Picture a mortgage program that seems to defy many of the lessons of the housing bust:
• 91 percent of its borrowers make zero down payments.
• Loan amounts go well into the jumbo range, to $1 million and sometimes above, even with little or nothing down.
• Credit standards are flexible and generous. Underwriting rules encourage loan officers to look for ways to approve applications rather than to reject them.
• Mortgage originations are up, almost triple what they were just three years ago and are on track this year to exceed 2010’s volume. The rest of the loan industry, by contrast, is down 25 to 30 percent.
You might assume that any home-loan program with come-ons like these must be swimming in bad mortgages, loaded down with serious delinquencies and foreclosures.
Yet this one, which gets relatively little attention in the media, has better mortgage performance than FHA and is comparable with some “prime” loan operations that have far more stringent credit rules.
Can you name this financing phenom? It’s the Department of Veterans Affairs’ home-loan guaranty program.
At a time when federal regulators are considering a mandatory 20 percent minimum down payment for most conventional mortgages, the VA program, which is restricted to veterans, offers important insights on how to get families into homes with little cash upfront, and to keep them out of foreclosure, even in tough economic times.
What’s in the special recipe? Tops on the list: a combination of loan features that are by far the most attractive available in the current market.
While the FHA program also offers minimal down payments — 3.5 percent — the VA goes to zero even if you need a jumbo-sized loan.
Unlike low down-payment loans you can get from Fannie Mae and Freddie Mac and FHA, there are no monthly mortgage-insurance premiums.
VA loans do have an upfront “funding fee” that varies based on the down payment and other criteria. Currently this fee ranges from 2.15 percent for zero-down borrowers to 1.25 percent for applicants putting down 10 percent.
Most applicants opt to roll the fee into the loan amount and finance it over time.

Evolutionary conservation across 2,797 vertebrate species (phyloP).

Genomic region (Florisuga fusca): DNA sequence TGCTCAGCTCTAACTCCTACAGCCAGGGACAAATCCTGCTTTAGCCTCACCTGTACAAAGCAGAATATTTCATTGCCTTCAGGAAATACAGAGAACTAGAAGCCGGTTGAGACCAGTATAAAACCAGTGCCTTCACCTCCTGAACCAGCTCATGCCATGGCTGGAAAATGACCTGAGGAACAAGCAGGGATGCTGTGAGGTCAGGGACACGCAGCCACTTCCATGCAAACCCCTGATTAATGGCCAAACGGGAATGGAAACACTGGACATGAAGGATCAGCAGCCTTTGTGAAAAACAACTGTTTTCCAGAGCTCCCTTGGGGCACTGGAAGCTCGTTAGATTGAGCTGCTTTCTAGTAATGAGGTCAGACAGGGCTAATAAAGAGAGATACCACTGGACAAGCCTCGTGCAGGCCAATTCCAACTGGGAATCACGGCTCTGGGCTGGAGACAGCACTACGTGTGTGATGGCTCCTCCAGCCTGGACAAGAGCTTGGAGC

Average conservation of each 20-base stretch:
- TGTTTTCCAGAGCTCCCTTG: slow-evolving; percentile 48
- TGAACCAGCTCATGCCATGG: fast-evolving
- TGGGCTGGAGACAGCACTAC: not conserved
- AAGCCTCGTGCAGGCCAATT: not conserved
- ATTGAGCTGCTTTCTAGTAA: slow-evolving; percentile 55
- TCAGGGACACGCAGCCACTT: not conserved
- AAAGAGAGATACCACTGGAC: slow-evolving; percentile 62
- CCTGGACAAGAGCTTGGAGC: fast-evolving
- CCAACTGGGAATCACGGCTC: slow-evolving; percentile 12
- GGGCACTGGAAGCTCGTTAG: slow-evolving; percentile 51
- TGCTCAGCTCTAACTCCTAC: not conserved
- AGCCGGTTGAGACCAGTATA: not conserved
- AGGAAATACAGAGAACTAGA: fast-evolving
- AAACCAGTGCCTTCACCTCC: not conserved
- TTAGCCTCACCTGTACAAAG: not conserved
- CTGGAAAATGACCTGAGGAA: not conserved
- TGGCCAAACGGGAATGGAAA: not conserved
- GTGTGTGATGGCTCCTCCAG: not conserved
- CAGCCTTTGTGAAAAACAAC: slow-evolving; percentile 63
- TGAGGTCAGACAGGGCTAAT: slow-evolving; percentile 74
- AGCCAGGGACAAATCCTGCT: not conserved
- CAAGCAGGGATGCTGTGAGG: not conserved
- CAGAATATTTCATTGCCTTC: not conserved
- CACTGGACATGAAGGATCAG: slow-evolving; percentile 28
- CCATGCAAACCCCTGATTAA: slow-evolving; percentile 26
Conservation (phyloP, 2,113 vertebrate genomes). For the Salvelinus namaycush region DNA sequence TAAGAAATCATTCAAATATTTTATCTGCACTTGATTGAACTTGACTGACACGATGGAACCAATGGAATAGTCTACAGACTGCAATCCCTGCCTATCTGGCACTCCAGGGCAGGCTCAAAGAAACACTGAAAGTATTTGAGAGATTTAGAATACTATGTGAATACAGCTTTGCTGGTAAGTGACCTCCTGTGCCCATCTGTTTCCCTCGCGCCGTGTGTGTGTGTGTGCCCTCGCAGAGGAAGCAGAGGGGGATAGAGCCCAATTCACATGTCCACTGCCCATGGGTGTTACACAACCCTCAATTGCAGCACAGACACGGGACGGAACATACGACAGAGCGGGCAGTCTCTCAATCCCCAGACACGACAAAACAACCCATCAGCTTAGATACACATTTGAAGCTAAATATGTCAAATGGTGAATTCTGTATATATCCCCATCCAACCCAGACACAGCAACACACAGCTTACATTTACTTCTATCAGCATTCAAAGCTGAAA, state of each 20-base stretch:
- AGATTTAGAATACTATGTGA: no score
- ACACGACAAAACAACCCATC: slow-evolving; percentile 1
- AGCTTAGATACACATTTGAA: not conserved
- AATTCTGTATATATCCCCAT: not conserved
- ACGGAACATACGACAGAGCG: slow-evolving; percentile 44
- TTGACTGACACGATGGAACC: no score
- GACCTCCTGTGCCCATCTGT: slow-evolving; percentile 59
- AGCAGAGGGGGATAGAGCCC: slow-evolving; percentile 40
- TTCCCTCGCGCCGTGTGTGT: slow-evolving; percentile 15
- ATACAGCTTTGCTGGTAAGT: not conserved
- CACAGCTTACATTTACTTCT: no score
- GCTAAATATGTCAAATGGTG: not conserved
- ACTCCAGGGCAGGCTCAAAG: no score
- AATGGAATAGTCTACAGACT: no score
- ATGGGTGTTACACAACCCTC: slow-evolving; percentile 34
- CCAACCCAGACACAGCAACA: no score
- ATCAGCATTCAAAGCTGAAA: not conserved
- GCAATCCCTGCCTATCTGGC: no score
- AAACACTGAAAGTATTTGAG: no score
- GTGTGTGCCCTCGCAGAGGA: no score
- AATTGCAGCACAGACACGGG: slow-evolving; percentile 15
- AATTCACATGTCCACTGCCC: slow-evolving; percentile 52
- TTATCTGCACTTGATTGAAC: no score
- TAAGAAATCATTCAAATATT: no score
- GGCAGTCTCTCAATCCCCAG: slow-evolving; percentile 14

The VA imposes no credit-score minimums. Its average FICO score is 708, compared with the 750 to 770 scores typical for Fannie Mae- and Freddie Mac-backed conventional mortgages at the best interest rates.
It does, however, require underwriters to look closely at credit-bureau reports and documented income to ensure that borrowers have the ability to repay their loans.
The agency is exceptionally flexible on seller contributions to help buyers pay closing costs, escrows and loan-origination charges — more lenient, in fact, than any other national program. That, in turn, can significantly lower the net cash outlays needed from borrowers at closing.
The VA also stretches debt-ratio norms when needed to help creditworthy, income-strapped borrowers get into a home. Though the official “back end” ratio of total household monthly debt to household income is 41 percent, lenders say the VA will let them push this higher, even to 55 percent, on a case-by-case basis.
With all these accommodations to borrowers, how is it that the VA’s 90-day delinquency rate in the latest Mortgage Bankers Association study is 2.2 percent while the FHA’s is 4.8 percent? Or its total seriously delinquent plus in-foreclosure rate for borrowers is 4.5 percent against the FHA’s 8.04 percent and the conventional prime market (Fannie and Freddie) at 4.3 percent?
Michael Fratantoni, the association’s vice president for research, says the VA’s record “is remarkably good, given that they’re allowing first-time buyers to get in with no down payments,” which is traditionally linked to high defaults and foreclosures.
Michael Frueh, the program’s acting director, says the key to the agency’s quiet success is its nearly paternalistic emphasis on servicing its 1.5 million borrowers, moving early and quickly to intervene at the slightest hint of payment problems.
“At the end of the day we are veterans’ advocates,” he said. “We exist solely to help them,” not only to afford to finance their homes but to remain in them.
In the past three years, the VA has instituted industry-leading techniques such as requiring lenders to establish “single point of contact” servicing systems, where customers deal with one person about their mortgage issues, rather than anonymous multitudes.
Could this mindset — intensive “advocacy” servicing as a borrower benefit built into the loan itself — be duplicated in other segments of the mortgage market?
Maybe the real question is: Why not?